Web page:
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This article by Barbara Fox was published in U.S. 1 Newspaper on
August 25, 1999. All rights reserved.
Internet Entrepreneurs, 20
Start an Internet company and get rich young. Starting
with Jason Olim, who founded CDNow in his parents’ basement, there
seems to be an never ending supply of stories about young
who took E-commerce companies public and became millionaires before
they turned 30.
Jim Milton, 20, wants to be in that category. He just finished his
sophomore year at Syracuse University and is majoring in
but timing is everything, in the Internet start-up world, and his
idea couldn’t wait. He took a leave of absence to found the Digital
Music Corporation and has launched three sites so far,
(to provide an atmosphere where people can discover new music and
new bands), http://www.buymp3.com (to purchase the
music), and http://www.internetstereo.com (to explore
audio techniques other than MP3).
Can a 20-year-old get respect in the investment community? "The
level of respect comes from the fact that people my age who are both
Internet savvy and in tune with music understand something that older
people might not — online music purchase and promotion of new
artists," says Milton.
Referring to the public furor over using Mp3 to "steal"
bands’ music by downloading them for free, Milton says he is trying
"to use Mp3 as a legitimate vehicle for sales and distribution,
versus being used by pirates. We are targeting college students plus
a new wave of consumers who have not tried Mp3 yet, to introduce them
to digital music as something not inherently free."
He ticks off his offerings: his firm licenses music from established
new artists, will offer immediate download, and will offer secure
sales for the entire album. "We are going to use an audit trail
system to hold people accountable for those files," says Milton.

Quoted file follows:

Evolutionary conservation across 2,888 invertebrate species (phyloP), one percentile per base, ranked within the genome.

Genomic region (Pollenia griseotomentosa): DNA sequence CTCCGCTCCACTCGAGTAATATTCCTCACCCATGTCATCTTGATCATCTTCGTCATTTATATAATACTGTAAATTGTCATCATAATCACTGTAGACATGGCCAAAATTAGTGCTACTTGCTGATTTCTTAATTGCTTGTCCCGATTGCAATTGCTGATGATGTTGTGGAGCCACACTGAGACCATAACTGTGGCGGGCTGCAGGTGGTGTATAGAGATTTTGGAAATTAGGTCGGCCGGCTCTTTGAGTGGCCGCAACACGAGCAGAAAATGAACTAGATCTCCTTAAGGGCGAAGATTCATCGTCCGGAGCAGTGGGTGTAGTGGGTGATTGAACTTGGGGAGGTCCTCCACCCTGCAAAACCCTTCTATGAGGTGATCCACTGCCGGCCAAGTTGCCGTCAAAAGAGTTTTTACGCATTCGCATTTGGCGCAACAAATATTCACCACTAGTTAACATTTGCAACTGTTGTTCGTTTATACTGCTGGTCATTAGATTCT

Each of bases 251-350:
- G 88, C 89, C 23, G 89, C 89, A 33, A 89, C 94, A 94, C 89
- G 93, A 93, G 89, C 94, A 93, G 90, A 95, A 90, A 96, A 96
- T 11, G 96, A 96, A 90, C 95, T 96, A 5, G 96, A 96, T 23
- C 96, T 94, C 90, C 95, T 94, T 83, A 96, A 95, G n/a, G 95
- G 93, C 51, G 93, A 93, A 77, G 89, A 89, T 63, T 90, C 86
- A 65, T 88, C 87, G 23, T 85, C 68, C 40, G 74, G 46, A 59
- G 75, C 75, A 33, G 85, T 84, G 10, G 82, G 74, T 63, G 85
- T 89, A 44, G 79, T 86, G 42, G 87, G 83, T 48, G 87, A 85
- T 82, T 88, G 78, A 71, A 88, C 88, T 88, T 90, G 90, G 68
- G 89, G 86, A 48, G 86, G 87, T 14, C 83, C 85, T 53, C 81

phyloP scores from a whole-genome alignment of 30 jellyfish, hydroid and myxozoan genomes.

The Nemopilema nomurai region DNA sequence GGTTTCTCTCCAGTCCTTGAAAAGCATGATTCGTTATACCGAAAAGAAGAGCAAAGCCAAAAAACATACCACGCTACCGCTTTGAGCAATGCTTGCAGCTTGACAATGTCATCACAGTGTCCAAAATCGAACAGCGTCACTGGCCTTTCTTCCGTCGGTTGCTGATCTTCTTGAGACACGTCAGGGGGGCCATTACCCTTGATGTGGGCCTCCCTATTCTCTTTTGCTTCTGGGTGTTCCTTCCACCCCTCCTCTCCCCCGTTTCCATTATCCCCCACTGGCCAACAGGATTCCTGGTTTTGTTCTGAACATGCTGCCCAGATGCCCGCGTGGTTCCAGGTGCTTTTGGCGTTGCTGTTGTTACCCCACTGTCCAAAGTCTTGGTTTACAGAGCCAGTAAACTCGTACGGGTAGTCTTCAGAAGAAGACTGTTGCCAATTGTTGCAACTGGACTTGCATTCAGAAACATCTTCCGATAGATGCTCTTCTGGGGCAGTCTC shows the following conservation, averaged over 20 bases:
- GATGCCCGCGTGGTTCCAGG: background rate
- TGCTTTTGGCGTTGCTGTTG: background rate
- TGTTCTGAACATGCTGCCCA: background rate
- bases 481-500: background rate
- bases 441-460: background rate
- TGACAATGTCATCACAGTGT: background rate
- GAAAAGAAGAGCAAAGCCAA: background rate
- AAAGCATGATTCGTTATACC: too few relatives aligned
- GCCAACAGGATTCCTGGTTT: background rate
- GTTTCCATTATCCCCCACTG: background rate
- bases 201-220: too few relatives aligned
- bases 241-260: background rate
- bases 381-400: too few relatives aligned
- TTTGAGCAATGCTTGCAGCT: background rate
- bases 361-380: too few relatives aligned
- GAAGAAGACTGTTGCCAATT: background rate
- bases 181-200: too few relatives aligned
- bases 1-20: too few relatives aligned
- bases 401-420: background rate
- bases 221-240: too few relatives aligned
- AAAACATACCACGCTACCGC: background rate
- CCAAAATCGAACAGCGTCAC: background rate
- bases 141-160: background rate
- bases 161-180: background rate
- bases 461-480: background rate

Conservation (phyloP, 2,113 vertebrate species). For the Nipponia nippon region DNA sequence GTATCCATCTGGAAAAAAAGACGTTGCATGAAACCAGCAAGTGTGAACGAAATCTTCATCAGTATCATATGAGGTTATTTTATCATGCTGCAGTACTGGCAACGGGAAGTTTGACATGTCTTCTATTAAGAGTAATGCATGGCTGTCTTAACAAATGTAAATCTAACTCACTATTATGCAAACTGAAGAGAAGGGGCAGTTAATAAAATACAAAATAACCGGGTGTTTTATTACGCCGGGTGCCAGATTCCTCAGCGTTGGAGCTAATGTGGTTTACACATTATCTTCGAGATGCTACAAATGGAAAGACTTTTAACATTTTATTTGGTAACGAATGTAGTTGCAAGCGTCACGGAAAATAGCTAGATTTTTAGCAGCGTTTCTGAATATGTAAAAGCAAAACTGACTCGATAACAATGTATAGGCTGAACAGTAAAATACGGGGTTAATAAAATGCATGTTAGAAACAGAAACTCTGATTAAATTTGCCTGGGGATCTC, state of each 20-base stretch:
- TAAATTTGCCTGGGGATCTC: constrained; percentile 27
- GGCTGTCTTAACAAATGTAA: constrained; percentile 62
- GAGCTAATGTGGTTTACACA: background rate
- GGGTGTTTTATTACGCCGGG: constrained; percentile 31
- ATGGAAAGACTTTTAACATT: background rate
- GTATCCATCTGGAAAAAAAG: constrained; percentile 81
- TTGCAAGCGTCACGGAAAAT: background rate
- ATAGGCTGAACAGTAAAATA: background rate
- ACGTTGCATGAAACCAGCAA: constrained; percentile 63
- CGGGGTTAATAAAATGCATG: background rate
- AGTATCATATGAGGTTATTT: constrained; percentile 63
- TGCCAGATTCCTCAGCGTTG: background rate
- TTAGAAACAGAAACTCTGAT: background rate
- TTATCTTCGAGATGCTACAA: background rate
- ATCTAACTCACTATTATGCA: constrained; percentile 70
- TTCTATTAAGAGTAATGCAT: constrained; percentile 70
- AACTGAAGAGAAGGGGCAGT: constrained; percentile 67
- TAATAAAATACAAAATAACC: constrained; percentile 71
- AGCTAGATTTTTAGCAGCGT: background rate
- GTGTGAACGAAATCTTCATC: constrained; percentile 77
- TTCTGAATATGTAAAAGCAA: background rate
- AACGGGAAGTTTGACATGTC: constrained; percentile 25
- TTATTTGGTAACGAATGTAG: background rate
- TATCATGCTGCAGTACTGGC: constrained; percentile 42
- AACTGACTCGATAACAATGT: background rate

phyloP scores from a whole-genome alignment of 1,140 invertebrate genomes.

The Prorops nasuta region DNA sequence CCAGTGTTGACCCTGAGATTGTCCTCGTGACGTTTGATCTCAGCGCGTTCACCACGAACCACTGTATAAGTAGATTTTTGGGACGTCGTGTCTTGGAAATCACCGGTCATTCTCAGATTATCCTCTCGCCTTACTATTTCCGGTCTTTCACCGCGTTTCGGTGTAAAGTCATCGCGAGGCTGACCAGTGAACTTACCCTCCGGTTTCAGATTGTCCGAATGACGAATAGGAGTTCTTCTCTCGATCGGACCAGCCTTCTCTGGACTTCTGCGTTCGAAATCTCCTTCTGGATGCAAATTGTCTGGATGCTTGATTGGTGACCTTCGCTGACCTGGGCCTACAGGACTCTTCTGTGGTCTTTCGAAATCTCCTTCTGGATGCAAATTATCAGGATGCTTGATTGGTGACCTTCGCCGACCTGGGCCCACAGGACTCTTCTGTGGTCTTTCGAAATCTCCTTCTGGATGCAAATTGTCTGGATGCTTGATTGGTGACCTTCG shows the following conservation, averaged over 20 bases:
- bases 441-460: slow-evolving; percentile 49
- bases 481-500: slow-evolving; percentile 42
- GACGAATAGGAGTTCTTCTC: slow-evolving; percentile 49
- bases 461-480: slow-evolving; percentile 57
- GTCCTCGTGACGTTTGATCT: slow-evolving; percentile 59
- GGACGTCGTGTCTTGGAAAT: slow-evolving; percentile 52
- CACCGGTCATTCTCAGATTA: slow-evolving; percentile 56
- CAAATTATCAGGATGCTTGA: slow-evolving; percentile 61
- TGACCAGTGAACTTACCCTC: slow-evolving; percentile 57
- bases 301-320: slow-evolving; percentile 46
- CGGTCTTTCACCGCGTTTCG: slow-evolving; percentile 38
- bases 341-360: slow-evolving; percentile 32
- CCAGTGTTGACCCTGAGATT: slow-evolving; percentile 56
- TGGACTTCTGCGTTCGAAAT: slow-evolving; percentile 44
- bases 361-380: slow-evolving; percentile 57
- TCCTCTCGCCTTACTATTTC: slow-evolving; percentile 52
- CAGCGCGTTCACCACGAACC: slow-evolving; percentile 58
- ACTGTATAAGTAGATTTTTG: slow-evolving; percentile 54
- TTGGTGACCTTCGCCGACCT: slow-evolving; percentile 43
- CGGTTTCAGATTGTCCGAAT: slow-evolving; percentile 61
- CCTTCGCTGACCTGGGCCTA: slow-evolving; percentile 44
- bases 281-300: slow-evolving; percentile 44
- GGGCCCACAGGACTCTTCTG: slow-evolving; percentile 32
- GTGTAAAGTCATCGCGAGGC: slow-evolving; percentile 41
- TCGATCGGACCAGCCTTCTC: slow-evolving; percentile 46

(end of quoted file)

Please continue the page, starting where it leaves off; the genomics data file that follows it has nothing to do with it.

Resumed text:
The software, by Cognicity, imprints a digital fingerprint — a
transactional watermark — when the music is bought. "A record
will be made of you as the first person to purchase the file. If the
file surfaces on another site or hard drive — you will be held
His site contrasts with the more well-known Mp3 site,
which offers mostly unknown bands a way to showcase their music.
can download these bands for free, though that website is working
on a deal with ASCAP to track the download so artists can get
no matter how minuscule.
So far, Milton has 400 songs on the free site (you can hear one
song plus 30-second excerpts of other songs) and 140 songs on the
for sale site. He has three people working full-time doing database
programming. Two of Milton’s classmates from South Brunswick High
School, Robert Bahl and Brian Greenbaum, will work for the firm when
they go back to college.
Next, Milton plans to offer an innovative way of sampling and buying
the music by partnering with a hardware company. Buyers of an Mp3
player would receive free CD-ROMs with locked versions of albums
on the website. The albums can be sampled and can also be purchased
directly from the CD-ROMs.
He predicts downloading music from the Internet will eventually be
referred to by a term that is "format agnostic," such as
or Digital Music, and has taken steps to secure the domain names for
"Above all we want to become a profitable company," says
who decided early on his entrepreneurial future. The son of an
contractor and an insurance agent, he won a couple of invention
in the second grade by devising an appliance to help children and
disabled people pour large containers of liquid. He studied piano,
taught himself the guitar, acquired his first Internet connection
at the age of 13. In high school he got very involved with the music
scene, promoted punk rock concerts from independent labels, and
bands turn into acts.
From his father, he learned that what makes an entrepreneur different
is that an entrepreneur always finds a way to solve a problem.
that means bringing in older heads. "That is something I invite,
because my vision is bigger than something I can do. I believe it
will be useful to have people who have been around helping me out
in any way possible. Says Milton: "I really do understand the
way young people feel about music. I am not a seasoned manager, but
as an entrepreneur I have the ambition."
— Barbara Fox
South Brunswick 08852. Jim Milton, president. 732-329-0456; fax,
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